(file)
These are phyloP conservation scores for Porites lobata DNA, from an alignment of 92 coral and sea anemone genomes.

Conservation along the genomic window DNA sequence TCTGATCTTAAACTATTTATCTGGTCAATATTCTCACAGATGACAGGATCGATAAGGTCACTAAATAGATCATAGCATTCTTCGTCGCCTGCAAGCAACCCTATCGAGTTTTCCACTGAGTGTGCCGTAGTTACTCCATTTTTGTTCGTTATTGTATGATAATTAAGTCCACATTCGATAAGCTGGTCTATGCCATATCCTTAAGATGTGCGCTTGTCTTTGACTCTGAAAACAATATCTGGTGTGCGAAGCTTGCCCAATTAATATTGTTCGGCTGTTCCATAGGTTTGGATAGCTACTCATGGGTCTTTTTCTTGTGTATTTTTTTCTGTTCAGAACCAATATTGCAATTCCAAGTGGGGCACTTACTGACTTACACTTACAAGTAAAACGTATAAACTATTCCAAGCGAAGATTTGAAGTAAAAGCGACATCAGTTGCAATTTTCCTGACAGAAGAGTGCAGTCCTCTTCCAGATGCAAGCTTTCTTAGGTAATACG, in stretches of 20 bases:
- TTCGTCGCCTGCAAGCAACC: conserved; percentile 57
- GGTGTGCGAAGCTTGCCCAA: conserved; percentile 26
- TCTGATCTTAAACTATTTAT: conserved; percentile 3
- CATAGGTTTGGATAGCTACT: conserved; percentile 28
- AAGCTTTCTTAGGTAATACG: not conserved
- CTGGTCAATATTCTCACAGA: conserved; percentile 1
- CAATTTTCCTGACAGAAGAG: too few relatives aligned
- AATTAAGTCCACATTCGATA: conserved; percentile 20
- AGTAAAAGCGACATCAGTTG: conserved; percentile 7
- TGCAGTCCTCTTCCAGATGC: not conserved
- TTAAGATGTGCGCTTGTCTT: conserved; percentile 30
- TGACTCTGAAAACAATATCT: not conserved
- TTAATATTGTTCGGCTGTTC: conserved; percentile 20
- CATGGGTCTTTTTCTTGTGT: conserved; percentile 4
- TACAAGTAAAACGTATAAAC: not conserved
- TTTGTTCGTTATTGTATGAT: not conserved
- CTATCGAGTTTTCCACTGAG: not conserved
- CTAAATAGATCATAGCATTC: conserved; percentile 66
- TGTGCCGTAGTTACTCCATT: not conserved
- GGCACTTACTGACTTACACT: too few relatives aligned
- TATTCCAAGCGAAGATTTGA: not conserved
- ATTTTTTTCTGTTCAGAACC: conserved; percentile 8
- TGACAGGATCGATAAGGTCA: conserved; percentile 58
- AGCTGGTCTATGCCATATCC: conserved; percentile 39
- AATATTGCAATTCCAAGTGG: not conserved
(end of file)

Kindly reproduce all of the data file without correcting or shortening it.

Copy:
These are phyloP conservation scores for Porites lobata DNA, from an alignment of 92 coral and sea anemone genomes.

Conservation along the genomic window DNA sequence TCTGATCTTAAACTATTTATCTGGTCAATATTCTCACAGATGACAGGATCGATAAGGTCACTAAATAGATCATAGCATTCTTCGTCGCCTGCAAGCAACCCTATCGAGTTTTCCACTGAGTGTGCCGTAGTTACTCCATTTTTGTTCGTTATTGTATGATAATTAAGTCCACATTCGATAAGCTGGTCTATGCCATATCCTTAAGATGTGCGCTTGTCTTTGACTCTGAAAACAATATCTGGTGTGCGAAGCTTGCCCAATTAATATTGTTCGGCTGTTCCATAGGTTTGGATAGCTACTCATGGGTCTTTTTCTTGTGTATTTTTTTCTGTTCAGAACCAATATTGCAATTCCAAGTGGGGCACTTACTGACTTACACTTACAAGTAAAACGTATAAACTATTCCAAGCGAAGATTTGAAGTAAAAGCGACATCAGTTGCAATTTTCCTGACAGAAGAGTGCAGTCCTCTTCCAGATGCAAGCTTTCTTAGGTAATACG, in stretches of 20 bases:
- TTCGTCGCCTGCAAGCAACC: conserved; percentile 57
- GGTGTGCGAAGCTTGCCCAA: conserved; percentile 26
- TCTGATCTTAAACTATTTAT: conserved; percentile 3
- CATAGGTTTGGATAGCTACT: conserved; percentile 28
- AAGCTTTCTTAGGTAATACG: not conserved
- CTGGTCAATATTCTCACAGA: conserved; percentile 1
- CAATTTTCCTGACAGAAGAG: too few relatives aligned
- AATTAAGTCCACATTCGATA: conserved; percentile 20
- AGTAAAAGCGACATCAGTTG: conserved; percentile 7
- TGCAGTCCTCTTCCAGATGC: not conserved
- TTAAGATGTGCGCTTGTCTT: conserved; percentile 30
- TGACTCTGAAAACAATATCT: not conserved
- TTAATATTGTTCGGCTGTTC: conserved; percentile 20
- CATGGGTCTTTTTCTTGTGT: conserved; percentile 4
- TACAAGTAAAACGTATAAAC: not conserved
- TTTGTTCGTTATTGTATGAT: not conserved
- CTATCGAGTTTTCCACTGAG: not conserved
- CTAAATAGATCATAGCATTC: conserved; percentile 66
- TGTGCCGTAGTTACTCCATT: not conserved
- GGCACTTACTGACTTACACT: too few relatives aligned
- TATTCCAAGCGAAGATTTGA: not conserved
- ATTTTTTTCTGTTCAGAACC: conserved; percentile 8
- TGACAGGATCGATAAGGTCA: conserved; percentile 58
- AGCTGGTCTATGCCATATCC: conserved; percentile 39
- AATATTGCAATTCCAAGTGG: not conserved